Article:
Do these four things now to avoid type 2 diabetes

According to Diabetes Australia, type 2 diabetes represents almost 90 per cent of all cases of diabetes. It is diagnosed when the pancreas does not produce enough insulin (reduced insulin production) and/or the insulin does not work effectively and/or the cells of the body do not respond to insulin effectively (known as insulin resistance).

The National Diabetes Services Scheme (NDSS) reports that 69,456 people with type 2 diabetes were registered with them over the 12 months prior to 30 June 2021. This is equivalent to 190 new registrants with type 2 diabetes every day.

Many cases of type 2 diabetes can be prevented, or put into remission, with changes to diet and lifestyle.

Read: Signs you might have type 2 diabetes

There are all sorts of risk factors for developing type 2 diabetes, and Karen Davies, senior clinical adviser at Diabetes UK, warns: “Type 2 diabetes is complex, and while there are some risk factors for developing the condition that you can’t change – such as age and family history – there are others you can.

“Obesity is the biggest risk factor, accounting for around 80-85 per cent of your risk of developing the condition. Taking steps to keep your weight within a healthy range is vital.

“Preventative measures have supported hundreds of thousands of people to reduce their risk of type 2 diabetes.”

Here’s what you can do now to help reduce your risk of type 2 diabetes.

1. Watch your weight
Many people with type 2 diabetes are overweight or obese, because increased fat makes it harder for the body to use insulin properly, and problems with insulin is what causes diabetes.

Make sure your overall weight and body mass index (BMI) are healthy. If you need to lose weight, it’s usually much easier if you have support, both from friends and family, and perhaps also clubs such as Weight Watchers.

And remember, any weight loss can help and is better than none – a 2007 study by the Diabetes Prevention Program Research Group in the US found that for every kilogram of weight lost, there was a 16 per cent reduction in diabetes risk.

2. Check your waist size
Diabetes UK says carrying extra weight around your middle could mean fat has built up around organs, and this fat can stop insulin working properly. The charity says women need to aim for their waist measurement to be less than 80cm (31.5in), most men’s waists should be less than 94cm (37in), and South Asian men, who are more at risk of type 2 diabetes, should try to keep their waist size less than 90cm (35in). There’s no easy fix for reducing waist size, it’s a case of losing weight and exercising regularly.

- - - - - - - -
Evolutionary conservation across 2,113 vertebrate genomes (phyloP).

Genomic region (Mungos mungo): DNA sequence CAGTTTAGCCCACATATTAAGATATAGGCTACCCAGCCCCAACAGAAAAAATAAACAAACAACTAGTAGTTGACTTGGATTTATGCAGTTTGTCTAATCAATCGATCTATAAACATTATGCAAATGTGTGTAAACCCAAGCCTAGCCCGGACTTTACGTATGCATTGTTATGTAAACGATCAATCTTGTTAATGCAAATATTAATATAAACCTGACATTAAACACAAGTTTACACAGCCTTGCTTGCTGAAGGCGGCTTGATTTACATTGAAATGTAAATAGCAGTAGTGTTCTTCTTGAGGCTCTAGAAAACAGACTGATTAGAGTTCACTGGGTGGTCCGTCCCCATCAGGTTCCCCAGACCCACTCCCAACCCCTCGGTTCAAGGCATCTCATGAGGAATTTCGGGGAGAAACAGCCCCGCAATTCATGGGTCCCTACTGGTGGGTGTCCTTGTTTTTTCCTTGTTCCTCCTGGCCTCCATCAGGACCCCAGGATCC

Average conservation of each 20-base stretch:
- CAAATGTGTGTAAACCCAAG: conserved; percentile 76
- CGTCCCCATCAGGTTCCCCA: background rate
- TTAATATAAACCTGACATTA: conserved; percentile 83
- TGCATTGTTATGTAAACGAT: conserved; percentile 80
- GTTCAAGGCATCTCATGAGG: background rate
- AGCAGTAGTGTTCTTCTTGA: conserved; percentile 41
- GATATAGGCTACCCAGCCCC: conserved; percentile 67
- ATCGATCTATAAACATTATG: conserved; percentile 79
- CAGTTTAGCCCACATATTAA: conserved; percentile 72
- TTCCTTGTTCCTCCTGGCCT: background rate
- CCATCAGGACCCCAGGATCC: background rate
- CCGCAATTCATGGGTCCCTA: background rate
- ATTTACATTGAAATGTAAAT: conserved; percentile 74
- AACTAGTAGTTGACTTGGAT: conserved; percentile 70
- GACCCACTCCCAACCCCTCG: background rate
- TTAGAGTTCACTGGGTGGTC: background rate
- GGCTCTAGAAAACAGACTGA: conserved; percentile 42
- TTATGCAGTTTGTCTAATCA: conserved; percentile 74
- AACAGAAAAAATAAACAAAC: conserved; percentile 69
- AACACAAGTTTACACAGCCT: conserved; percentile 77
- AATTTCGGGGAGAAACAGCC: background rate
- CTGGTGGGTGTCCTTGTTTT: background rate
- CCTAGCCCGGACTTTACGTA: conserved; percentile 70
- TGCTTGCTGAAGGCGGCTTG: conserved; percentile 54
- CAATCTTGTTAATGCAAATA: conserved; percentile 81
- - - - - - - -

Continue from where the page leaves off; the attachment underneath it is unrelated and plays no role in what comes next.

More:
3. Eat a healthy balanced diet
Whether you need to lose weight or not, eating a good diet is important for your overall health as well as reducing your diabetes risk. Certain foods, such as fruit, vegetables and wholegrains, have been shown to help reduce the risk of type 2 diabetes.

Read: The diet that can put type 2 diabetes into remission

Diabetes UK suggests a diet that can help reduce your diabetes risk should include: reducing or cutting out sugary drinks, including avoiding sugar in tea and coffee; eating wholegrains like brown rice, whole-wheat pasta, wholegrain bread and oats instead of white bread, white rice and sugary breakfast cereals (refined carbs); cutting down on red and processed meat and getting protein from healthier foods like pulses such as beans and lentils, eggs, fish, chicken and turkey and unsalted nuts instead; eating plenty of fruit and vegetables; reducing salt, and eating unsweetened yoghurt and cheese, as fermented dairy products have been linked with a reduced risk of type 2 diabetes.

“By eating a healthy balanced diet containing fruit and veg, and low in saturated fats, and keeping physically active, people can reduce their risk of developing the condition,” stresses Ms Davies.

4. Move more
You don’t have to work up a sweat in the gym for hours every day to help reduce your risk of diabetes – regularly taking a brisk walk, playing a sport or even just taking the stairs instead of using the lift at work every day, will all help. Moving more will help you lose weight, as well as reducing your waist size and blood pressure.

Read: Beating the excuses not to exercise

Just start gradually by doing something you enjoy, like walking or gardening, and build up your activity levels. If you’re worried about your health or risk of diabetes, always speak to your GP.

Are you worried about type 2 diabetes? Have you made any lifestyle changes to combat it? Share your thoughts in the comments section below.

– With PA

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Disclaimer: This article contains general information about health issues and is not advice. For health advice, consult your medical practitioner.

Written by Lisa Salmon



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